Saturday, January 21, 2012


The scene: Four radically conservative women get together for a political chatfest. They include a young black woman who says things like this, with a straight face: "The scripture tells us how to vote"; a non-descript librarian type who is, shall we say, not camera-ready; a blonde Heather Locklear-alike who is committed to her belief that Barack Obama is a Muslim; and, one-time, SNL not-ready-for-prime-time player Victoria Jackson, who inexplicably appears to be morphing into Shelley Winters. Today, the ladies tackle the all-important question, Can a Christian vote for a Mormon?

Friday, January 20, 2012


Way back in 1992 Joseph Ozment entered a convenience store with another man and committed a robbery. His cohort shot the clerk, Ricky Montgomery and disabled him long enough for the two to make their escape. Still, Ozment fired two shots into Montgomery’s head. He was caught, prosecuted and found guilty. He was sentenced to life in prison. Today, Ozment is not only free, but he is missing.

One man who is not concerned about Ozment’s whereabouts is former Mississippi Governor Haley Barbour, who issued Ozment a full pardon just as he was about to exit the governor’s office on his last day. Not only did he pardon Ozment, but he pardoned 202 others, including at least 20 more convicted murderers. Watch:

That report was on January 12. The next day, Barbour held a news conference. He defended his clemency decisions by saying 189 of those pardoned were already out of jail. He said 26 were in jail, but 13 were released strictly for medical reasons. About the murderers, Barbour said they had been found guilty of crimes of passion, and according to the former governor, “experts” say those who commit crimes of passion are the most unlikely to commit another crime. He also said he is an evangelical Christian who believes in second chances. He proclaimed he is “totally at peace” with his decisions about the pardons.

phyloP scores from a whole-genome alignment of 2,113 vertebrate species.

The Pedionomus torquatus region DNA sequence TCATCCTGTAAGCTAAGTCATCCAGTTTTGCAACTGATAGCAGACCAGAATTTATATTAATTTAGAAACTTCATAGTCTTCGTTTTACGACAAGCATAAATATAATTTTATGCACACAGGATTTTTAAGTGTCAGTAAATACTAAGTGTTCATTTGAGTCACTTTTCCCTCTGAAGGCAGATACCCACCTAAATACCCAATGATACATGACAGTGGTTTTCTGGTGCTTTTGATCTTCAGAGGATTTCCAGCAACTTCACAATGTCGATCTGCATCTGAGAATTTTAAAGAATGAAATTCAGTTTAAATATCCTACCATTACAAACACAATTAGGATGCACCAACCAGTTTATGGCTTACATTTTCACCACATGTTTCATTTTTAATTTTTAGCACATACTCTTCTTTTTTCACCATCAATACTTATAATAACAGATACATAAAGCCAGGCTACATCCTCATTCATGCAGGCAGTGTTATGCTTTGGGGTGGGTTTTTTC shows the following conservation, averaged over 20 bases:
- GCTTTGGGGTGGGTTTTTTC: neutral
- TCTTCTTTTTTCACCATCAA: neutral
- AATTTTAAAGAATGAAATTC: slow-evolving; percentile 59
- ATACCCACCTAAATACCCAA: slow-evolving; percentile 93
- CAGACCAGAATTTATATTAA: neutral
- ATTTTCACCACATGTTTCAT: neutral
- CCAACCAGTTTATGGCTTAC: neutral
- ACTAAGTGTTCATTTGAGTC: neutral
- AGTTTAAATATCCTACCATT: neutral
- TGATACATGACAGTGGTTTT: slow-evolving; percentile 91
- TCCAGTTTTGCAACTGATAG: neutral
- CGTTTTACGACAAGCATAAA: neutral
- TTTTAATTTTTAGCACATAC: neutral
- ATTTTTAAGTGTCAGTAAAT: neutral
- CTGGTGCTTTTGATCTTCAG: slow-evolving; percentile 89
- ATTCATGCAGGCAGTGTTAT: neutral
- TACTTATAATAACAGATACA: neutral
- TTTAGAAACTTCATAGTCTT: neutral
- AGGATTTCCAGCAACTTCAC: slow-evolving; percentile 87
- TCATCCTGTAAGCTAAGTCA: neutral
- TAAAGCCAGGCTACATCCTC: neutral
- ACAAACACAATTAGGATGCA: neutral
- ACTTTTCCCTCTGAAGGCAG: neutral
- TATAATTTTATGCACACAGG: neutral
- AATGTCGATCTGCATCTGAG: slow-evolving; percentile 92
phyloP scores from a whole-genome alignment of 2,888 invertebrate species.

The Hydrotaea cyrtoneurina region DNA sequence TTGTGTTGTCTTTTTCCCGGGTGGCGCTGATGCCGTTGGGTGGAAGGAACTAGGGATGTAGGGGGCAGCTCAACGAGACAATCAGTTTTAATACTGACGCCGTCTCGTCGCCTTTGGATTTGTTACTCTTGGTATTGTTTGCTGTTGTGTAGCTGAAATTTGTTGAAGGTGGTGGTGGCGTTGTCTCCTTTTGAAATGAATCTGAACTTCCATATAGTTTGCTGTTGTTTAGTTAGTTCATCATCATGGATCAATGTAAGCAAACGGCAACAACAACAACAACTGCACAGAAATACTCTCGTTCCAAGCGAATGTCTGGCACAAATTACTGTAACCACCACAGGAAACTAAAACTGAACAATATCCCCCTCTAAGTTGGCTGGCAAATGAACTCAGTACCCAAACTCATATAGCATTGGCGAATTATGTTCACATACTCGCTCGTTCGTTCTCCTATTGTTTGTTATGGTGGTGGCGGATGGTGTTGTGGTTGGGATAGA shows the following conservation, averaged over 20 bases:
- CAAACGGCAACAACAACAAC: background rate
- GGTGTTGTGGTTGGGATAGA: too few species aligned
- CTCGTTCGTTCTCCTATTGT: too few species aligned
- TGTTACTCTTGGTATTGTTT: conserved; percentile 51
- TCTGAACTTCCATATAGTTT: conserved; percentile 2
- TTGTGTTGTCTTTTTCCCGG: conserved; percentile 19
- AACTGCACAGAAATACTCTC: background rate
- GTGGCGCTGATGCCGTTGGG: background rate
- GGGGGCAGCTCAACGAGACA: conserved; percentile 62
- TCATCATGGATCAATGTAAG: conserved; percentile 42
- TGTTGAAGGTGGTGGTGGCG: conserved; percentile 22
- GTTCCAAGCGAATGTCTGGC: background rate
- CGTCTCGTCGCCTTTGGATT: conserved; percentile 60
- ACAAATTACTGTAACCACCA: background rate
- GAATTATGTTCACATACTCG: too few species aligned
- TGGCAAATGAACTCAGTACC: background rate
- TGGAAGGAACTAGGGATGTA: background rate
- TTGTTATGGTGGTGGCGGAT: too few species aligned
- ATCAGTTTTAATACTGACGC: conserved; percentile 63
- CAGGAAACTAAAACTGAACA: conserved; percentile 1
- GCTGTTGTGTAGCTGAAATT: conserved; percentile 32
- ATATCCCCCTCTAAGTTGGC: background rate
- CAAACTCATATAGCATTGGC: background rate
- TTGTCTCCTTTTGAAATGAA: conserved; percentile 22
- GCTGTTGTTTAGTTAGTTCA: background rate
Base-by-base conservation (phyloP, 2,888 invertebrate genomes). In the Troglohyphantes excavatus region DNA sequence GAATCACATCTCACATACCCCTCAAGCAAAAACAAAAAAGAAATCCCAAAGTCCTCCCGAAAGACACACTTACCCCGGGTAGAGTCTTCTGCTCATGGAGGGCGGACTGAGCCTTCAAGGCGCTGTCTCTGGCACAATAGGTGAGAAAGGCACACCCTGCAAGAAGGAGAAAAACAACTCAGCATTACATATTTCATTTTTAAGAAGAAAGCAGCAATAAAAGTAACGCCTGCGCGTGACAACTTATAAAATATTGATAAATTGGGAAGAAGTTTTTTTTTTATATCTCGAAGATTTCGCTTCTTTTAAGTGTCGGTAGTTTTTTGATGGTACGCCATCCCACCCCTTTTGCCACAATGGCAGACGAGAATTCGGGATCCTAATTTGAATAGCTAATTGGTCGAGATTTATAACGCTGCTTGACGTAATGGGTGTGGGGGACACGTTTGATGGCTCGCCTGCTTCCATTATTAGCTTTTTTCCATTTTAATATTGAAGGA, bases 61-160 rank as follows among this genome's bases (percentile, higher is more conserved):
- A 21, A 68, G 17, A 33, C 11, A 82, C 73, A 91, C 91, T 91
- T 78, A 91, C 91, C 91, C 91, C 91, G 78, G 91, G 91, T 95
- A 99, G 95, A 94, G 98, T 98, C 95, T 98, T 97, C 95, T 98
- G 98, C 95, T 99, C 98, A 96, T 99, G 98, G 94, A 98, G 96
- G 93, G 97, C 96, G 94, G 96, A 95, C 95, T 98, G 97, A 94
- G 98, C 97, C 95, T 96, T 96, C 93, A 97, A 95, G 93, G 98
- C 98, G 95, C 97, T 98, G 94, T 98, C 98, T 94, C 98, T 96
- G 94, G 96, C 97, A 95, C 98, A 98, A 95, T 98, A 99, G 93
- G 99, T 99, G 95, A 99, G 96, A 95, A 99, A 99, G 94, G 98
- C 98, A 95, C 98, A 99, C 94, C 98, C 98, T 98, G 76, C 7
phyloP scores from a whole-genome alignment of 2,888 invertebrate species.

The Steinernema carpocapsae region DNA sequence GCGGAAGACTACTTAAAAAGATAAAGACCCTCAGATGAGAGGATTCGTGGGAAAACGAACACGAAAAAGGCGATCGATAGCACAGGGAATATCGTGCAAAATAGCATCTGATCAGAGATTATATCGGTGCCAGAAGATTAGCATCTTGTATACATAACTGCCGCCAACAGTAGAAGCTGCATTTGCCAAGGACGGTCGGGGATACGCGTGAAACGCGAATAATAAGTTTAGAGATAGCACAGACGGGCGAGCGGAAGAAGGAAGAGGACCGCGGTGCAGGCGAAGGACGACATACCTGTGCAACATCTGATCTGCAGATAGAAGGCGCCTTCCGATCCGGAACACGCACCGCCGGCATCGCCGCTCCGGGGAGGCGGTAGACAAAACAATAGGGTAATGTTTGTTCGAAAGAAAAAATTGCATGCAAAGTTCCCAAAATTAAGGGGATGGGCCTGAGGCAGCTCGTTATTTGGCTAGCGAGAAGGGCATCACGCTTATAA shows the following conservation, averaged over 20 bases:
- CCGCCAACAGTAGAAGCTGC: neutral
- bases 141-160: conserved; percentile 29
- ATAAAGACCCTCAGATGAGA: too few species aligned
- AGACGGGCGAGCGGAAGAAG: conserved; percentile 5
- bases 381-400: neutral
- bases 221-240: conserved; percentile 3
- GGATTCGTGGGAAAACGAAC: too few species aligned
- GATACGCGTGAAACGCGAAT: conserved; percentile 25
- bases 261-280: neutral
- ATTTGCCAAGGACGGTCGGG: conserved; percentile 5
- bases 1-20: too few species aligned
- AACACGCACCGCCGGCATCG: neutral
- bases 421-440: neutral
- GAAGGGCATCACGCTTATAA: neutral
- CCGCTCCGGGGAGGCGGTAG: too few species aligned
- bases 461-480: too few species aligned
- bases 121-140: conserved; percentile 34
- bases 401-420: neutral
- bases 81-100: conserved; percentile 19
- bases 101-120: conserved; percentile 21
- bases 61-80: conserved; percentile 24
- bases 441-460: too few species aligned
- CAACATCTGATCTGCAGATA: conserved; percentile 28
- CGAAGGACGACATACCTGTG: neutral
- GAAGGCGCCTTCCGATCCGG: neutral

One wonders why Barbour does not show more concern for the people of Mississippi who are quite uncomfortable knowing the murderers are free. I was in Mississippi the night news broke of Barbour’s eleventh hour pardons. I can safely say that everybody I came in contact with that night and the next day was dumbfounded, somewhat frightened and outraged. They were blindsided by Barbour’s callous disregard of their trust. They wanted an explanation, and they wanted Barbour to be held accountable for what they considered the careless abuse of his last moments of power. That may be why he caved to public pressure and held the press conference, at which he only managed to dig himself in deeper. About the five murderers who had worked as trustees at the Governor’s mansion, Barbour said he trusted them so completely that he even allowed his grandchildren to play with them. That simply served to make him further appear as the old, out-of-touch Southern white guy that he really is. Here is how he tried to justify his inexcusable decisions to compromise public safety in Mississippi:

Haley Barbour has a history of questionable, if not unacceptable behavior while in power. Last year, for example, Barbour said the civil rights era “was not that bad in Mississippi,” and that he “had a great childhood” in the state. Also last year, he was way too slow to veto a proposal to issue a state vanity license plate honoring a former Ku Klux Klan leader. Barbour, in fact, has a history of somewhat muted racism in his rhetoric. He also has a questionable history regarding immigration. When he worked as a lobbyist, he actually represented Mexico and reportedly made rather covert efforts to enable Mexicans to enter the U.S. and not have to fully live up to immigration laws.